The modelling of hazardous releases can be required for emergency situations, such as a liquid spill, catastrophic failure of a tank or rupture of a pipeline. Toxic or flammable substances, such as ammonia, chlorine and Liquid Natural Gas (LNG), are often considered.
These assessments may be required by regulators such as the UK Health and Safety Executive (HSE) for Control of Major Accident Hazards (COMAH) assessments.
Scenarios can be complex, requiring investigation of emission characteristics and dispersion pathways under different meteorological conditions.
Depending on the nature of the release, CERC's industrial pollution model ADMS or dense gas model GASTAR, or a combination of the two, may be used. If the initial source of the release is a liquid spill, CERC's model LSMS may be used to determine emission rates to air.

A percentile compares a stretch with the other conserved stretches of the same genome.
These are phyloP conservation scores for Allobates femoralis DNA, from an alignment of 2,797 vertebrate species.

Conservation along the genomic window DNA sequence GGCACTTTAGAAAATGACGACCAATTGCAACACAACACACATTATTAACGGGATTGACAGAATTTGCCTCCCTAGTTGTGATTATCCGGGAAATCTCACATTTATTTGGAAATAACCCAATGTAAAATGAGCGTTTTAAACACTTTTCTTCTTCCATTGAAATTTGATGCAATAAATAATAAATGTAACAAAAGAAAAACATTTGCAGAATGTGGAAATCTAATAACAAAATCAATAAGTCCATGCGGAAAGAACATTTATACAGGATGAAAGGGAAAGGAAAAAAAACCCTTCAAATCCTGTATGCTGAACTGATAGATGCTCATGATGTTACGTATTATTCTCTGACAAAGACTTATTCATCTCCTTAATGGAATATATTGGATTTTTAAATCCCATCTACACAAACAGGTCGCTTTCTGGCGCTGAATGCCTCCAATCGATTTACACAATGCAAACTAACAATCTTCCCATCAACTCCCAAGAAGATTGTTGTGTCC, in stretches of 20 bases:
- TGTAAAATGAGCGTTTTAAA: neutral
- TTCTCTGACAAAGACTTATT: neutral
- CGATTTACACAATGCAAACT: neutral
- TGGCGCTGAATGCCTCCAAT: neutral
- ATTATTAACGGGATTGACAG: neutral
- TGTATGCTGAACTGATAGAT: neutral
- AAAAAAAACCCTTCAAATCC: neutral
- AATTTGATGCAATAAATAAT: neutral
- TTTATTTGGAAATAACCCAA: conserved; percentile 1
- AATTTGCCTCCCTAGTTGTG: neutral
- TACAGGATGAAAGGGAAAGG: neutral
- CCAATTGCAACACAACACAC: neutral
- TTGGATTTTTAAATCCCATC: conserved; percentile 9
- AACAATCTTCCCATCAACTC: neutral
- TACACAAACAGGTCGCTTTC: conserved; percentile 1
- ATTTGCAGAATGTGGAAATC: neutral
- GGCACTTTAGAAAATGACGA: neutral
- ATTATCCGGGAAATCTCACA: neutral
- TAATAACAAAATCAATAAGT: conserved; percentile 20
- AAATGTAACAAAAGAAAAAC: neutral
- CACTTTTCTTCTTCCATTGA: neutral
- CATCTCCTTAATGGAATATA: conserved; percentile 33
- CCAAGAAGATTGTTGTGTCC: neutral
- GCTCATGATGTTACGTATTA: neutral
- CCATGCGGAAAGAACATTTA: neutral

Depending on the situation, model outputs may be compared with a range of threshold values, such as toxic loads (doses), exposure limits and flammability levels.
We also use ADMS to assess the likely impacts of uncontrolled combustion, such as waste or warehouse fires, or emergency flaring.
CERC has worked behind the scenes on several recent high-profile legal cases. We can provide expert advice and Expert Witness services to support our findings.